Essential Reading

Financial News, November 4, 2003 | Go to article overview

Essential Reading


Books that provide background information for

a career in financial services:Finance: a Fine Art, by Michel Fleuriet.

(pub. 2002, John Wiley & Sons, [pounds sterling]19.99,

298pp).

A former chief executive of

Merrill Lynch France and former chairman

of HSBC France, Fleuriet tracks the

history of banking and explains price

earnings ratios and bond pricing, as well

as the 1998 near-collapse of the hedge

fund Long Term Capital Management.

Liar's Poker, by Michael Lewis (pub. 1989,

[pounds sterling]6.39, 298pp). A former bond salesman

paints an unflattering picture of greed,

ambition and extravagance on 1980s Wall

Street. Highly readable and witty.

The Death of Gentlemanly Capitalism

(pub. 2000, [pounds sterling]5.39, 416pp). Philip Augar, a

former City of London broker, traces the

decline of British financial services firms

in the City from the 1980s onwards.

Mrs Moneypenny: Survival in the City

(pub. 2003, Piatkus, [pounds sterling]12.99, 176pp)

Mrs Moneypenny, a columnist for Financial

News, describes life in the City of London

through entertaining anecdotes mixed

with factual information. A former banker

herself, she has little time for women who

complain of discrimination.

The City of London, by David Kynaston.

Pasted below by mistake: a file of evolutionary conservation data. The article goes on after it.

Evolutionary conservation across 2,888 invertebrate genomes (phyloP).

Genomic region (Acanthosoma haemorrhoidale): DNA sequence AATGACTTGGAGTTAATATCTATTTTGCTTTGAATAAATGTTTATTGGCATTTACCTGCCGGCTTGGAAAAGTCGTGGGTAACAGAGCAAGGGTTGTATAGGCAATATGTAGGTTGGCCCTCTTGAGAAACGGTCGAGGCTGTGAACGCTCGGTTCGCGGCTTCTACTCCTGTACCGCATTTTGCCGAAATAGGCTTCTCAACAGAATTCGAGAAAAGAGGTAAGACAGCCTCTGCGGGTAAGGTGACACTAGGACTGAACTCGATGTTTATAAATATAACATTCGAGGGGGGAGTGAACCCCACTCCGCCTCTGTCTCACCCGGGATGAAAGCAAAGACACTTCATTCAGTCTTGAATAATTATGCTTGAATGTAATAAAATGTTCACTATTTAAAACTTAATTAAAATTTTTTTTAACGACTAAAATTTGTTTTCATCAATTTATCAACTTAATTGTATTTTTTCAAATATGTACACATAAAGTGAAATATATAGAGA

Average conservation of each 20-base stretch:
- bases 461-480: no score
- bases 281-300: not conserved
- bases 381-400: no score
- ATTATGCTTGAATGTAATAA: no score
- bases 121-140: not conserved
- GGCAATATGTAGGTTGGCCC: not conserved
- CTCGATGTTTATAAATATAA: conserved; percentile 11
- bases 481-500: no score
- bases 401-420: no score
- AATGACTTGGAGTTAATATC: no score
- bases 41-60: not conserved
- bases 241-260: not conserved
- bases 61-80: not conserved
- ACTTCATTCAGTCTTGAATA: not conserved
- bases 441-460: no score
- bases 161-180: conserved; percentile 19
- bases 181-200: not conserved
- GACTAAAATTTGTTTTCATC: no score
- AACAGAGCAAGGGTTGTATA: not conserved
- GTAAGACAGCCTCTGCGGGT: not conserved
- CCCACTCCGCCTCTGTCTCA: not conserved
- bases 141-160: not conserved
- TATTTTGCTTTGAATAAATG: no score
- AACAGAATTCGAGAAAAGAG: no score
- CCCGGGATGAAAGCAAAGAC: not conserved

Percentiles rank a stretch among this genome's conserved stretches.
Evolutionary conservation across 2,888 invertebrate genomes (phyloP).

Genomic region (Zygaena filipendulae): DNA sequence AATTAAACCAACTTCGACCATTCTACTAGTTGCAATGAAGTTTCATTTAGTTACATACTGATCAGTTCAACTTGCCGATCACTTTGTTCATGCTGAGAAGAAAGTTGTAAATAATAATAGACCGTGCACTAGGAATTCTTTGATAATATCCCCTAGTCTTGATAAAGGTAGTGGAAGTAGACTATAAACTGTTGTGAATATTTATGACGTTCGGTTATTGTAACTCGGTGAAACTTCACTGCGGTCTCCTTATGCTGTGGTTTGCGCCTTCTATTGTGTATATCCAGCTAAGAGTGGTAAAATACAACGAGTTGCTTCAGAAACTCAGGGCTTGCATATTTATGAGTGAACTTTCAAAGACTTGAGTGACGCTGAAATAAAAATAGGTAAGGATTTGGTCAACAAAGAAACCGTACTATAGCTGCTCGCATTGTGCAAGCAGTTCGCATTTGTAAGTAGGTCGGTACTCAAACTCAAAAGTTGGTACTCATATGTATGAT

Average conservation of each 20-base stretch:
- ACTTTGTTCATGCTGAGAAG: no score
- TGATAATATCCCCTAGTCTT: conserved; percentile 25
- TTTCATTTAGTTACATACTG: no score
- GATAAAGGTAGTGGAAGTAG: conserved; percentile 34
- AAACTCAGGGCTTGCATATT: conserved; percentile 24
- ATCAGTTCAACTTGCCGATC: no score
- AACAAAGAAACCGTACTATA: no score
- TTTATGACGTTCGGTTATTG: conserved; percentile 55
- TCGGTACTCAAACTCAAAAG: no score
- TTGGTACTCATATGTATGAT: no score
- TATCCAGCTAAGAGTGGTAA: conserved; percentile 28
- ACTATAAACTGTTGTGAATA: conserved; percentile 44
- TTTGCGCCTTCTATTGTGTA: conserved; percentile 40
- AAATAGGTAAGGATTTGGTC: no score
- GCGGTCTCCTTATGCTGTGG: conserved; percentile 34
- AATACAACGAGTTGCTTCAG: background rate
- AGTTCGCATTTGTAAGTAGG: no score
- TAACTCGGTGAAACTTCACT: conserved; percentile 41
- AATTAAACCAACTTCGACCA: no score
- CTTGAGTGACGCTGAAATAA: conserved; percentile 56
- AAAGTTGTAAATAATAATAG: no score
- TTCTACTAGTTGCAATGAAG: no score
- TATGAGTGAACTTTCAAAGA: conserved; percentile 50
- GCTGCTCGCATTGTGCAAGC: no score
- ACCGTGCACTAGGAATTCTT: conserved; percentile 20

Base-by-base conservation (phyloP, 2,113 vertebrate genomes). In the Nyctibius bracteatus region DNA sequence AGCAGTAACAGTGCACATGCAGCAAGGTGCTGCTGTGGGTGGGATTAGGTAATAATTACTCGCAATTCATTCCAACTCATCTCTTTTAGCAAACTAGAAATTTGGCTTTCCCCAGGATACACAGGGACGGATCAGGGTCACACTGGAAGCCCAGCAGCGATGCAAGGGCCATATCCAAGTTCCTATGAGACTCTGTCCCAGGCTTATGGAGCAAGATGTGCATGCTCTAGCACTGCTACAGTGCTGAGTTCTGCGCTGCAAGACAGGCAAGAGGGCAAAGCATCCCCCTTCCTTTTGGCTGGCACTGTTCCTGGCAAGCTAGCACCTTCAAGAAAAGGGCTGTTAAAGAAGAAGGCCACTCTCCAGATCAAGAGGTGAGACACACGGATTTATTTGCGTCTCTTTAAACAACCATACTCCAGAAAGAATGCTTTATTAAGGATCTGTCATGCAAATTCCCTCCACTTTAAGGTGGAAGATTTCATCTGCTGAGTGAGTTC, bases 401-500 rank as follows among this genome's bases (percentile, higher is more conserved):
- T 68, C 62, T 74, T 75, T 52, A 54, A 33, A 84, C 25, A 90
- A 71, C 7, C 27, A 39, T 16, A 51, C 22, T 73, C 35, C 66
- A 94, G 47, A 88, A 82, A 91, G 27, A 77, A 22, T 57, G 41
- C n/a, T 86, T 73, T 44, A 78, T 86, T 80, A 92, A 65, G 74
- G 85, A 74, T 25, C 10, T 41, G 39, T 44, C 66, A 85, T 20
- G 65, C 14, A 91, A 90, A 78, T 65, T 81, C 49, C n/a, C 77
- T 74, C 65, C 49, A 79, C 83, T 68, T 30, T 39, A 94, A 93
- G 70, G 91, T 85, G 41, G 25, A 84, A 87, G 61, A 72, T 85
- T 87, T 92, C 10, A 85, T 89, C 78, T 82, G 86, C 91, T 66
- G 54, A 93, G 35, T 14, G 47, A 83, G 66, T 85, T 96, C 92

This four-volume work traces the history

of the City over 200 years. Anecdotal as

well as factual, it is an exhaustive social

and financial guide.

Talking from 9 to 5: How Women's and

Men's Conversational Styles Affect who

Gets Heard, who Gets Credit, and What

Gets Done at Work, by Deborah Tannen

(pub. 1996, Virago Press, [pounds sterling]7.99, 224pp;

Market Wizards: Interviews with Top

Traders, ed. Jack D. Schwager (pub. 1989;

HarperCollins, [pounds sterling]12.99, 458pp). Interviews

with traders giving insights into their stories

of extraordinary success.

Reminiscences of a Stock Operator, by

Edwin Lefevre (pub. 1923; John Wiley &

Son, [pounds sterling]14.99, 300pp).

A thinly disguised

biography of Jesse Livermore, who started

speculating in New England bucket shops

at the turn of the 20th century and soon

moved to Wall Street, where he made and

lost his fortune several times.

When Genius Failed, by Roger Lowenstein

(pub. 2000; Fourth Estate, [pounds sterling]7.99, 275pp).

The story of the hedge fund Long Term

Capital Management, whose near-collapse

prompted fears for the stability of the

international financial system. (Recommended

by Christine Morrissey, managing

director and European head of fixed

income derivatives, UBS Warburg)

Bonfire of the Vanities, by Tom Wolfe

(pub. …

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